Their mother, who was with them, saw her children fall to the roof of a 3-storey building next door. She made an in­ef­fectual effort to save them and then was too horror stricken even to call for help. First notice of the accident came from the street when someone ran in to notify the telephone operator that two child­ren had fallen.

Mrs Waldman had gone to the Surrey to visit her cousin, Mrs Cornelius Ruxton Love, who occupies a penthouse bungalow. Mrs Love, daughter of Rear Admiral Louis Josephthal, commander of the New York State Naval Militia, had gone out but had left word for Mrs Waldman to wait. So Mrs Waldman went to the roof with her children. Mrs Love was not aware of what had happ­ened to the children until later.

Mrs Waldman required the attention of two physicians last night and was unable to tell a coherent story of what happened. Joseph Huler of Woodside Ave Queens, a painter, was probably the only witness. Surrounding the penthouse is a landscaped plot which contains garden furniture and a porch swing. The picket fence’s gate opens to the rest of the roof and Mrs Waldman with her children had apparently gone to the parapet.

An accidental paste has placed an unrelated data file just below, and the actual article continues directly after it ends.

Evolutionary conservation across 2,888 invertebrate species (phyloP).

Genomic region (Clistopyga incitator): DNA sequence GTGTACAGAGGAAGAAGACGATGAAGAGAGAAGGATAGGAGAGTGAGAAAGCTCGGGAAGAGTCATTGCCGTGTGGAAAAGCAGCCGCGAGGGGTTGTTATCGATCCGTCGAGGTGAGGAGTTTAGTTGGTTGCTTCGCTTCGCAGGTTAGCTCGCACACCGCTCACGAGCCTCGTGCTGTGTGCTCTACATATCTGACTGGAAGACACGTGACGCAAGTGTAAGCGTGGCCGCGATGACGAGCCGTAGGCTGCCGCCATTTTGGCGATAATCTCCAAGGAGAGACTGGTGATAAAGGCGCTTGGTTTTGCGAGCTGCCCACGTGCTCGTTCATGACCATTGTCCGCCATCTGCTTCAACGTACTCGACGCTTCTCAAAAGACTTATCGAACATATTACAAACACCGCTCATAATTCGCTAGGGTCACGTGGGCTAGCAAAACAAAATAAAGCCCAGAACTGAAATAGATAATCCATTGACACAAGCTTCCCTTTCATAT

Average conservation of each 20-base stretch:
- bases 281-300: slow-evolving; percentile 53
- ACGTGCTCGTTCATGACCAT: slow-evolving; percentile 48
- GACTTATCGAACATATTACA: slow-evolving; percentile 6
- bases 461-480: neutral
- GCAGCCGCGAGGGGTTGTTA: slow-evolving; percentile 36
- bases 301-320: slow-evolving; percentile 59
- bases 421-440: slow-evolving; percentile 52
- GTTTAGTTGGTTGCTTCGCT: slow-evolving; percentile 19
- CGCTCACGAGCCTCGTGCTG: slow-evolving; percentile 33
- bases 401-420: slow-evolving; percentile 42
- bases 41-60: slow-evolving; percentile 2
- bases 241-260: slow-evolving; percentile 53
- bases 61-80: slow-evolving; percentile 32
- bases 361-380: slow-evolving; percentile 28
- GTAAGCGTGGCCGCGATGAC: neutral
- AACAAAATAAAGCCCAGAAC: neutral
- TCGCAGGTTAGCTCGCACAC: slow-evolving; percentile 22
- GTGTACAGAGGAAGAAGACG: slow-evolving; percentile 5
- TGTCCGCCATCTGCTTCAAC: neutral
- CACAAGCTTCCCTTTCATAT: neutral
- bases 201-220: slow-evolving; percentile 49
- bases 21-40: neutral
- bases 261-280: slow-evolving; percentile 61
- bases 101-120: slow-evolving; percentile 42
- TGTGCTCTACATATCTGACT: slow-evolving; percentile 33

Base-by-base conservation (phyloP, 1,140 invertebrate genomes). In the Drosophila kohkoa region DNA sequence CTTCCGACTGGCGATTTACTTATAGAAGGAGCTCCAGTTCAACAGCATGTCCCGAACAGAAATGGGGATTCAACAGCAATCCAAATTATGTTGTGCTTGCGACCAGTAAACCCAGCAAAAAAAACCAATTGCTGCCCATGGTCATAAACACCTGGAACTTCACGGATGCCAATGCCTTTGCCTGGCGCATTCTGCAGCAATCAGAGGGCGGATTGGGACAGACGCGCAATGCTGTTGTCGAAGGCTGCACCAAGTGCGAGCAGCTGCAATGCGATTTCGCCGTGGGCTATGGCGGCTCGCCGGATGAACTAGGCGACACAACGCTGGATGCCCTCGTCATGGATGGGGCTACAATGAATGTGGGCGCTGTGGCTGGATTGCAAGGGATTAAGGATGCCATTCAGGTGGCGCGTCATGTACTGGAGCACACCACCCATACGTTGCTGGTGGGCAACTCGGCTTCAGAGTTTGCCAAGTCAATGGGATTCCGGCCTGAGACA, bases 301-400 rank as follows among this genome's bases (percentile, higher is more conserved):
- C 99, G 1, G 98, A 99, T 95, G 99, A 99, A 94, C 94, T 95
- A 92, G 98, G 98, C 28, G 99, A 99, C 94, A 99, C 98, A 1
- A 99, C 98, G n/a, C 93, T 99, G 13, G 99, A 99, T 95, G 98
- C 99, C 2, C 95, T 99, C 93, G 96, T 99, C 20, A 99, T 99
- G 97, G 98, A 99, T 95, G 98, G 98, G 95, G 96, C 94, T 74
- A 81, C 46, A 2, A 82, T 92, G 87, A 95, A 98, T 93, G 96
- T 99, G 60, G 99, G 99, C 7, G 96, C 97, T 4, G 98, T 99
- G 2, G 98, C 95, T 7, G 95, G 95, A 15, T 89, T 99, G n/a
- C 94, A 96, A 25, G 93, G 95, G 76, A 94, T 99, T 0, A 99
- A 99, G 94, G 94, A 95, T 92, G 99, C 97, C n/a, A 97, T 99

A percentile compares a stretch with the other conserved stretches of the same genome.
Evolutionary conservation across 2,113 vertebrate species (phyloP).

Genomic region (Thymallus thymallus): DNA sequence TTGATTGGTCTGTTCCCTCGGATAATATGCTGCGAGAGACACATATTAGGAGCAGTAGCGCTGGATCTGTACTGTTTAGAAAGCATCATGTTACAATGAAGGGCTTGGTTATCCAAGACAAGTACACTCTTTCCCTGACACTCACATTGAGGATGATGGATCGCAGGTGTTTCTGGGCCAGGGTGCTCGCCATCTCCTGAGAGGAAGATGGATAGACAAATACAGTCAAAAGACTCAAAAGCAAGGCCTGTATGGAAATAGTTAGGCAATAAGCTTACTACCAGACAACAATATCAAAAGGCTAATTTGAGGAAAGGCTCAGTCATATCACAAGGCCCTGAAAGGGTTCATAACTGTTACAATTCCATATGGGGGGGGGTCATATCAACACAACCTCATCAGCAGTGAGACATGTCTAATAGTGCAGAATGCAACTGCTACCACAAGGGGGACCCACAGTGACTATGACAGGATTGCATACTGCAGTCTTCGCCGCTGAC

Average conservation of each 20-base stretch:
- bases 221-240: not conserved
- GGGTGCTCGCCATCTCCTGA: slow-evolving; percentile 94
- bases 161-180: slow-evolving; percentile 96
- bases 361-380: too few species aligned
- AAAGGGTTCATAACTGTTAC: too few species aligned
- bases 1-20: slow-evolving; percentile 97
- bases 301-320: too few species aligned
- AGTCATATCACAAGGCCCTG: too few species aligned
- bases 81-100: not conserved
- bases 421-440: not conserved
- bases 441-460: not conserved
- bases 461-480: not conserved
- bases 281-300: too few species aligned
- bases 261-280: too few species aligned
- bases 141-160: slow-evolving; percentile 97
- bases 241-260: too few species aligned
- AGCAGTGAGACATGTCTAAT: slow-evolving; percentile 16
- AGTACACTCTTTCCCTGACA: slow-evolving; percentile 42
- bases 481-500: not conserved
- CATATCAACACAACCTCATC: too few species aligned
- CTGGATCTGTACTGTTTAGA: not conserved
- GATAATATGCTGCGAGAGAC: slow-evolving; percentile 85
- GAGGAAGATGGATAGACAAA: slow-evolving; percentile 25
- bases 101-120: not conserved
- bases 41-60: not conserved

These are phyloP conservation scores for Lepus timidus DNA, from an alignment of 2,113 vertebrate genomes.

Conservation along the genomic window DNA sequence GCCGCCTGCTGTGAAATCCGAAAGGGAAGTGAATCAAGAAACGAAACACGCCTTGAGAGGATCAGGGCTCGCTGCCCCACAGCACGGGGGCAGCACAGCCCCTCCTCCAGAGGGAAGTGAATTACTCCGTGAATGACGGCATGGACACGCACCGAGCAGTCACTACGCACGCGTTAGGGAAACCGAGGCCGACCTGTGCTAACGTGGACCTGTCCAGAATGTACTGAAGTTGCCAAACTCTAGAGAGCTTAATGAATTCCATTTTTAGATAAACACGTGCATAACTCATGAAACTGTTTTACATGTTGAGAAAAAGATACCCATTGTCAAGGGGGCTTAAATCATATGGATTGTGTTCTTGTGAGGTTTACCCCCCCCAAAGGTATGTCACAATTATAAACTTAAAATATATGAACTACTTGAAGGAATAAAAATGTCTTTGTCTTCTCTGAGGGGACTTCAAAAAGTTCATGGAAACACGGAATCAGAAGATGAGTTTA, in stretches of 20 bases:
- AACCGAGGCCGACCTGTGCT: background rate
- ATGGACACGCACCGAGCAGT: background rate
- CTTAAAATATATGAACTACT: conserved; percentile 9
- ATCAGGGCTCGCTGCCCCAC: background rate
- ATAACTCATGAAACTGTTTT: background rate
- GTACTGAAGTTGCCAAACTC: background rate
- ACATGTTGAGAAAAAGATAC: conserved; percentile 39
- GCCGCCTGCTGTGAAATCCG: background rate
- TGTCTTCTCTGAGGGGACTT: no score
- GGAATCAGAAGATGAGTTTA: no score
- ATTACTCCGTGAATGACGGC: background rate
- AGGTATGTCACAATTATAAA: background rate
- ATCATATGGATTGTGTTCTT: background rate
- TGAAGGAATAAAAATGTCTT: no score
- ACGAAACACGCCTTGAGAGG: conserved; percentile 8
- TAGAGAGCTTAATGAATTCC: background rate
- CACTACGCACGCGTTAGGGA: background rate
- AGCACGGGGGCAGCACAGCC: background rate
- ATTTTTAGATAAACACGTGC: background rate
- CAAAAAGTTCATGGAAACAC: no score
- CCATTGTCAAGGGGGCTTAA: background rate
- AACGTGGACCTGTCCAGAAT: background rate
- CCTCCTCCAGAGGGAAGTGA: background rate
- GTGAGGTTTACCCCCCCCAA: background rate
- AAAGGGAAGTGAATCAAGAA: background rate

Huler said Mrs Waldman was seated on the low parapet with her back to the street. The younger boy was in her arms. Terence, jealous of his brother's favoured spot in his mother's arms or anxious to see more of the view, was pulling, trying to climb into his mother's lap. In the scramble one of the children went over the edge. Mrs. Waldman made an effort to catch him and the other child also fell.

Mrs Waldman is living at the Hotel Plaza, having returned from Europe a week ago. Her husband, Milton Waldman, newspaper man and writer, is still in Paris. They were married in 1923 and have spent much of their time abroad.

Medical Examiner Raymond B Miles, after an examination of the bodies was satisfied that death was accidental”.